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5.6: Ions With Variable Charges

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    350432
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    ⚙️ Learning Objectives

    • Write the correct names and formulas for binary ionic compounds that have ions with variable charges.


    Up until now, it has been assumed that elements form ions with fixed charges. However, many metals form ions that have variable charges. In fact, the large majority of transition metals form ions with variable charges. There is also a small block of main group metals that form ions with variable charges as well (see Figure \(\PageIndex{1}\) below). As we will find out, there is no need to memorize the charges of metals that form ions with variable charges, as the charges may be identified by using Roman numerals. When writing the formula of the ion, the name of the metal is immediately followed by parentheses (no space) within which is a Roman numeral equal to the magnitude of charge on the ion.

    For example,

    • the iron(II) ion has a formula of Fe2+.
    • the iron(III) ion has a formula of Fe3+.
           
    Periodic Table Showing Variable Charge Ions

    Figure \(\PageIndex{1}\): The periodic table showing elements that form ions with variable charges.

     

    ✏️ Exercise \(\PageIndex{1}\)

    If the formula of an ion is provided, write the name. If the name of an ion is provided, write the formula.

    1. Mn3+
    2. copper(I)
    3. lead(IV)
    4. Cu2+
    Answer A
    manganese(III)
    Answer B
    Cu+
    Answer C
    Pb4+
    Answer D
    copper(II)


    When writing names for compounds containing metals that form ions with variable charges, the name must include the Roman numeral that shows the charge on the metal ion. Roman numerals are not included when the metal only forms ions with fixed charges. Chemical formulas themselves will never include Roman numerals as the charge on the metal ions present may be determined from the subscripts in the chemical formula.
     

    ✅ Example \(\PageIndex{1}\): Writing Chemical Formulas

    Write the chemical formula for each compound.

    1. iron(II) oxide
    2. iron(III) oxide

    Solution

      iron(II) oxide iron(III) oxide
    1. Write the symbol and charge of the cation and the anion.
    Fe2+     O2– Fe3+     O2–
    1. Balance the charge of the cations and anions.
    Fe2+     O2– Fe3+
    Fe3+
    O2–
    O2–
    O2–
    1. Explanation.
    2+ balances 2– 6+ balances 6–
    1. Write the final formula. Charges are left off. Subscripts of 1 are implied.
    FeO Fe2O3

     

    ✅ Example \(\PageIndex{2}\): Writing Chemical Names

    Give the correct name for each compound.

    1. CuO
    2. Cu2O

    Solution

      CuO Cu2O
    1. Write the name leaving room for a Roman numeral, since copper forms ions with variable charges.
    copper(  ) oxide copper(  ) oxide
    1. Based on position on the periodic table, the oxide ion has a charge of 2–. Note that CuO has only one copper ion, while Cu2O has two copper ions. Both have only one oxide ion.
    Cu?+     O2– Cu?+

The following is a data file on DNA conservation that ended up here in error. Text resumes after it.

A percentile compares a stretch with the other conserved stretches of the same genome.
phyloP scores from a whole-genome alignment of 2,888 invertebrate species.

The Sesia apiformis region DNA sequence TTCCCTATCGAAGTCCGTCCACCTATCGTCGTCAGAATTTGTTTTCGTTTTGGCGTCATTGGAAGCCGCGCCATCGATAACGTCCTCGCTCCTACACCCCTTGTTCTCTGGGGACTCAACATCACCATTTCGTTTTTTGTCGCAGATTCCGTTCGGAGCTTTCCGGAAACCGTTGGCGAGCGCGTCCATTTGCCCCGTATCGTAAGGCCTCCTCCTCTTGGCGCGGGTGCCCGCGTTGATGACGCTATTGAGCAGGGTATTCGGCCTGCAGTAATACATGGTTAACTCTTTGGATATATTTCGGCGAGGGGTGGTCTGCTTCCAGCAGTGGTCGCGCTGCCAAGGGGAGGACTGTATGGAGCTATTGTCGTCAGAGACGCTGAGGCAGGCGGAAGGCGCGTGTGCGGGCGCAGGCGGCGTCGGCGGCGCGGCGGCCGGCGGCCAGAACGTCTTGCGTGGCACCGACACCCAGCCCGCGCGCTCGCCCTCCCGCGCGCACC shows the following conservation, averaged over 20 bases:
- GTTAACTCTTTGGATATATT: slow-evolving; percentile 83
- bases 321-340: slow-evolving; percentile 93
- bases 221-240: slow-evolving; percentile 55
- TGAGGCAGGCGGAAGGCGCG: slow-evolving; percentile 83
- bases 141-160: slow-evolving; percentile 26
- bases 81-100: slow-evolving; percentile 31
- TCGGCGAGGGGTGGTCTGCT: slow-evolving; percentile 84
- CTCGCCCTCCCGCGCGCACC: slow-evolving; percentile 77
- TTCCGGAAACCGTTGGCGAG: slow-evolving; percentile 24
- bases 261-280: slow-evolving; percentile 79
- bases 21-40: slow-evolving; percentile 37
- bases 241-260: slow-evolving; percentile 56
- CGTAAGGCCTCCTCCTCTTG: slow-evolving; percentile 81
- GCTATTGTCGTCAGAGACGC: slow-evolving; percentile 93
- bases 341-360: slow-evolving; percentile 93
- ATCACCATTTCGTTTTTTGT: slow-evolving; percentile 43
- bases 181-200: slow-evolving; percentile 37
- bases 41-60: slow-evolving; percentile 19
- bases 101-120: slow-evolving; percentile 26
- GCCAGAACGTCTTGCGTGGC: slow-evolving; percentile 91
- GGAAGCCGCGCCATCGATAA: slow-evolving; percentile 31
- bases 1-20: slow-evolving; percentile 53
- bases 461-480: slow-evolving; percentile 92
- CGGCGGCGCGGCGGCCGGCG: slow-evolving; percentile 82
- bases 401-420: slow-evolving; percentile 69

Cu?+
    O2–
    1. Determine the charge of the copper ion (Cu?+).
    Cu?+ must have a charge of 2+ (Cu2+) to balance oxide's charge of 2– (O2–). Each Cu?+ must have a charge of 1+ (Cu+) to balance oxide's charge of 2– (O2–).
    1. The charge on the copper ion determines the Roman numeral that belongs inside the parentheses.
    Cu2+ means copper(II), so the name is:

    copper(II) oxide
    Cu+ means copper(I), so the name is:

    copper(I) oxide
     

     

    ✏️ Exercise \(\PageIndex{2}\)

    If a formula is provided, write the name of the compound. If a name is provided, write the formula of the compound.

    1. titanium(IV) sulfide
    2. Co2O3
    3. PbCl2
    Answer A
    TiS2
    Answer B
    cobalt(III) oxide
    Answer C
    lead(II) chloride


    Stock System vs. Common Names

    The approach for naming the ions for metals that have variable charges is called the Stock system, in which an ion’s positive charge is indicated by a Roman numeral in parentheses after the element name. The Na+ ion is not called the sodium(I) ion because (I) is unnecessary. Sodium forms only a 1+ ion, so there is no ambiguity about the name sodium ion.

    A second system, called the common system, is not conventional but is still prevalent and used in the health sciences. This system recognizes that many metals have two common cations. The common system uses two suffixes (-ic and -ous) that are appended to the root name of the element. The -ic suffix represents the cation with the larger of the two charges, and the -ous suffix represents the with the smaller of the two charges. In many cases, the stem of the element name comes from the Latin name of the element. Table \(\PageIndex{1}\) lists the elements that use the common system, along with their respective cation names. This text uses the Stock system of nomenclature.
     

    Table \(\PageIndex{1}\): The Modern and Common System of Cation Names
    Element Root Name Charge Modern Name Common Name
    iron ferr- 2+ iron(II) ion ferrous ion
    3+ iron(III) ion ferric ion
    copper cupr- 1+ copper(I) ion cuprous ion
    2+ copper(II) ion cupric ion
    tin stann- 2+ tin(II) ion stannous ion
    4+ tin(IV) ion stannic ion
    lead plumb- 2+ lead(II) ion plumbous ion
    4+ lead(IV) ion plumbic ion


    Contributions & Attributions


    5.6: Ions With Variable Charges is shared under a not declared license and was authored, remixed, and/or curated by LibreTexts.

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